Defense Minister Moshe Ya’alon plans to bring his choice for the next chief of staff of the Israel Defense Forces to the government for approval at its November 16 meeting.
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Most of the people whom the minister has consulted - former defense ministers as well as former chiefs of staffs and deputy chiefs - support Maj. Gen. Gadi Eisenkot as the IDF’s next leader. And observers say that Ya’alon himself backs Eisenkot, who is currently deputy chief of staff, for the post.
Lt. Gen. Benny Gantz, the current chief of staff, completes his tenure on February 15.
Ya’alon held a first round of consultations on Friday, meeting with former IDF chiefs Gabi Ashkenazi and Dan Halutz and with former Defense Minister Amir Peretz.
And he spoke by phone with Ehud Barak, a former IDF chief, defense minister and prime minister, who is currently abroad.
Ya’alon is still expected to meet with Prime Minister Benjamin Netanyahu; MK Shaul Mofaz, a former defense minister and chief of staff; MK Benjamin Ben-Eliezer, a former defense minister; and two deputy chiefs of staff, Gens. (res.) Moshe Kaplinsky and Dan Harel, who currently serves as director general of the Defense Ministry.
Eisenkot enjoys broad support among these advisers, although most of them will also speak positively of another candidate, former Deputy Chief of Staff Maj. Gen. Yair Naveh.
After completing these consultations, Ya’alon will interview Eisenkot and Naveh. And he may interview a third candidate, Maj. Gen. Yair Golan, who recently completed his tenure as chief of the Northern Command.
Golan, who is younger than Eisenkot and Naveh, at this point is considered to have less of a chance at the top spot. But his chances appear good to be named deputy chief of staff in this round, which would position him as a candidate for the top post in 2019.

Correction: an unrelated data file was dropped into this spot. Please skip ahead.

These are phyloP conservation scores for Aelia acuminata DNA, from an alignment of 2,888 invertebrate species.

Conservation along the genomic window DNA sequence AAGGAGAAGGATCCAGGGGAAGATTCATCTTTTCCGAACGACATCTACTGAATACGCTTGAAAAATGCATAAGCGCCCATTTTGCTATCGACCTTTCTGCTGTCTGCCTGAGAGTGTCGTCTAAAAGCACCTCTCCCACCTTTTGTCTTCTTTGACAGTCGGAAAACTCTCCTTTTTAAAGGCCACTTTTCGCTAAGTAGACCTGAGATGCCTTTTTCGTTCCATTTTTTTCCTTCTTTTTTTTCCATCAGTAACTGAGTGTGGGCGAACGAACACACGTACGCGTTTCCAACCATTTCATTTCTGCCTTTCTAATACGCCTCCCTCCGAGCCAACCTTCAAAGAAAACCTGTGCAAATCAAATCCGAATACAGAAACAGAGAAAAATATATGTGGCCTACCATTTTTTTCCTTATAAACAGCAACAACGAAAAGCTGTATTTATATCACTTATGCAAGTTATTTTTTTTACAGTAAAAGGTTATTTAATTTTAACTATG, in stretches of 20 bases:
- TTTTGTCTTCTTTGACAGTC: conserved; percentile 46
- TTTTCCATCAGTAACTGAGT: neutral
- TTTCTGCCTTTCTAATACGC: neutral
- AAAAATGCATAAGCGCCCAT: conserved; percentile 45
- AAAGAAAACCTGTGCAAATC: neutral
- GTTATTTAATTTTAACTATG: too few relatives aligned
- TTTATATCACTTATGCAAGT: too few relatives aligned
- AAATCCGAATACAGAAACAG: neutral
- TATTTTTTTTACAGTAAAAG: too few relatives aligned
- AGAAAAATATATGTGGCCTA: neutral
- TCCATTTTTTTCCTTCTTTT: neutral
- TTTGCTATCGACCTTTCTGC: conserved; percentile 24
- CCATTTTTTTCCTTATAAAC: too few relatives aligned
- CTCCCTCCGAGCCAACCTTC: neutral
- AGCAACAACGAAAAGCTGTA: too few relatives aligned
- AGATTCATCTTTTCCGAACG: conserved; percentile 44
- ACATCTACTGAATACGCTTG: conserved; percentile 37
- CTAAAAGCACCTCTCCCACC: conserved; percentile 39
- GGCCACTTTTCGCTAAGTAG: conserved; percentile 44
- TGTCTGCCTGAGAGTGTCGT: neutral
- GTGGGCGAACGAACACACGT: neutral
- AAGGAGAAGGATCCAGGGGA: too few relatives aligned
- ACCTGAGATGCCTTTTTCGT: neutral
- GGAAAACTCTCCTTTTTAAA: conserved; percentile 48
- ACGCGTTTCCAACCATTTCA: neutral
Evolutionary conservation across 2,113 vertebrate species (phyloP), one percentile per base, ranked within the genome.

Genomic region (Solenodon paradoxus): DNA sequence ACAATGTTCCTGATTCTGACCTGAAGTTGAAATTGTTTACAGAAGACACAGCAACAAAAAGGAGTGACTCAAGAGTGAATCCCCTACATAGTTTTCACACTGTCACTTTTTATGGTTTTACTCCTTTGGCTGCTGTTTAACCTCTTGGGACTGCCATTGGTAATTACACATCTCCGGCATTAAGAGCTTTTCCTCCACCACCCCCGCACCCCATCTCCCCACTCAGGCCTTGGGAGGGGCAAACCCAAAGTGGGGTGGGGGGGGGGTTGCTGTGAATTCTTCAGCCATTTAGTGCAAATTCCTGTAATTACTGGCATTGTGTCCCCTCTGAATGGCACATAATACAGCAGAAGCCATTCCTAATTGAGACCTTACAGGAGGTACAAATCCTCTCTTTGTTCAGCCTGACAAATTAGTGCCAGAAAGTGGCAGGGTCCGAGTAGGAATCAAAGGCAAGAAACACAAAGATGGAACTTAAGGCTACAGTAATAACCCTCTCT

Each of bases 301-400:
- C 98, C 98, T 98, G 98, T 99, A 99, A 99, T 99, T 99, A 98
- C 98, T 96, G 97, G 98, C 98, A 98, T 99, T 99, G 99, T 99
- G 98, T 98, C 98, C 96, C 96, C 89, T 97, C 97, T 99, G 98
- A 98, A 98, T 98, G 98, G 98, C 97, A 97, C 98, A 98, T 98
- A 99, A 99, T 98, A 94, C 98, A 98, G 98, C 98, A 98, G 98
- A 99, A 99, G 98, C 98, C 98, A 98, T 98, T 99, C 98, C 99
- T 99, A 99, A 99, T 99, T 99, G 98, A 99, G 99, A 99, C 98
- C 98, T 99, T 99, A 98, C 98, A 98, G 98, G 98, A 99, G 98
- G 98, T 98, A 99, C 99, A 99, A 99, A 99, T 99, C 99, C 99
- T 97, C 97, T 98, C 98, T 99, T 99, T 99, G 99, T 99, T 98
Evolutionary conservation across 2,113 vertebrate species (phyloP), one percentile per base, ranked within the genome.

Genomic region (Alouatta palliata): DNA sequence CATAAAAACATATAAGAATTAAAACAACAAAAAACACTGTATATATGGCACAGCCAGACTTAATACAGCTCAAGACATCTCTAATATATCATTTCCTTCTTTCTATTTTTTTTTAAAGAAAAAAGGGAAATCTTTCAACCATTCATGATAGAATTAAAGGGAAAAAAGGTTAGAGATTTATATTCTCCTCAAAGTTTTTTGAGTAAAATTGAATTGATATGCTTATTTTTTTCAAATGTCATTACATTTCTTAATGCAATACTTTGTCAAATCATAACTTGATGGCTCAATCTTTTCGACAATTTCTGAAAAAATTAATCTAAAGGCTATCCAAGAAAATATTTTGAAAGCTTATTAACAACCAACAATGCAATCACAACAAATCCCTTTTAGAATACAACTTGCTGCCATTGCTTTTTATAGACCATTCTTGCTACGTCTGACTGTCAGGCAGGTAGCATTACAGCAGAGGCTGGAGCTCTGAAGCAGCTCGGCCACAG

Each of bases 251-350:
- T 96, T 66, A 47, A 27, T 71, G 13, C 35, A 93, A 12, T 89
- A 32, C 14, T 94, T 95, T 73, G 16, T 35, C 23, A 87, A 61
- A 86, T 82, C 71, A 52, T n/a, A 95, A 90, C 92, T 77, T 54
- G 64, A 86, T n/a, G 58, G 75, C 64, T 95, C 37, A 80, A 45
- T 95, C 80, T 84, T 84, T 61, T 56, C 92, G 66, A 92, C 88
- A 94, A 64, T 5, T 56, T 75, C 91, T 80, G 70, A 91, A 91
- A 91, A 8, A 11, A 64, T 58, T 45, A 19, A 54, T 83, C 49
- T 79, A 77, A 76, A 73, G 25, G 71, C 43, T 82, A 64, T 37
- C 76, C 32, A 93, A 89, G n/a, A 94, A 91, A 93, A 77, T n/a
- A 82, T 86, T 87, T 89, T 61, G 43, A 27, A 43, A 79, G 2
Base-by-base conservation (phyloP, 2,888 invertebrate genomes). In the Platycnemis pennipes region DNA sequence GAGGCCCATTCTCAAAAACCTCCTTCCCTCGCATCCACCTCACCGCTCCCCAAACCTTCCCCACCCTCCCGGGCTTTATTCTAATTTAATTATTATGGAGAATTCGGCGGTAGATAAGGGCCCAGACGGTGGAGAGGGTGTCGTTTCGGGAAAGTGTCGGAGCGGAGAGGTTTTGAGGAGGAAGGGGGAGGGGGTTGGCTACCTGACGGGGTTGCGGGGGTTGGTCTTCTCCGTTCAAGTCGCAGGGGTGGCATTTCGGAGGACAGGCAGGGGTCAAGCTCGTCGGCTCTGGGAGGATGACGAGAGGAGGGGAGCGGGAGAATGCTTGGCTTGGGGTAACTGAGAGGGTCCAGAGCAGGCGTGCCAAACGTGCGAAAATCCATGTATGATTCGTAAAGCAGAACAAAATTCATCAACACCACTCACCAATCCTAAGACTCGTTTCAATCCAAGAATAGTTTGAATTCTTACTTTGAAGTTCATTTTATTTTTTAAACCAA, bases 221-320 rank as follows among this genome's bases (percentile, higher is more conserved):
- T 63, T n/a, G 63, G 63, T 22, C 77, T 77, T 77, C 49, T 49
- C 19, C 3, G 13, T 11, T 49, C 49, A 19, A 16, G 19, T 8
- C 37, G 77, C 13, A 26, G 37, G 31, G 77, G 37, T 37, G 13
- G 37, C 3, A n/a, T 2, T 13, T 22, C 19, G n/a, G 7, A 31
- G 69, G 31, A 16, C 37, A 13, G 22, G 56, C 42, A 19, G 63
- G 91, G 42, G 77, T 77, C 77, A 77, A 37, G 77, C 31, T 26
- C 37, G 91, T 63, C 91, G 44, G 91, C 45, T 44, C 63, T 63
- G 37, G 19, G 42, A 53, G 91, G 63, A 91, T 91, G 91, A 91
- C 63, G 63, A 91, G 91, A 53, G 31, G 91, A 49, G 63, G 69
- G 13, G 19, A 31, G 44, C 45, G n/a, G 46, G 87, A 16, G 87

Defense Ministry officials on Sunday received a written opinion from Attorney General Yehuda Weinstein regarding the two main candidates for chief of staff, saying he can defend the nomination of either Eisenkot or Naveh to the High Court of Justice. He also believes that the nomination of either one would be approved by the Turkel committee on senior appointments.
The question whether Eisenkot was fit to lead the army arose due to his involvement in the so-called Harpaz affair. Two of his close friends, current Mossad chief Tamir Pardo and Col. (ret.) Gabi Siboni, took part in the circulating of a document, which later turned out to be fake, as part of efforts to keep Maj. Gen. (ret.) Yoav Galant from being named chief of staff. Eisenkot was questioned by police on two separate occasions, and was later criticized over the fact that he failed to disclose information during the first questioning.
In a recent interview with Ha’aretz, Ya’alon pledged that the selection process of the chief of staff would be “completely transparent with the required consultations and checks.” He said that “we will present the best choice to the cabinet in November.”
Ya’alon also said last month that Gantz’s successor would come from within the army.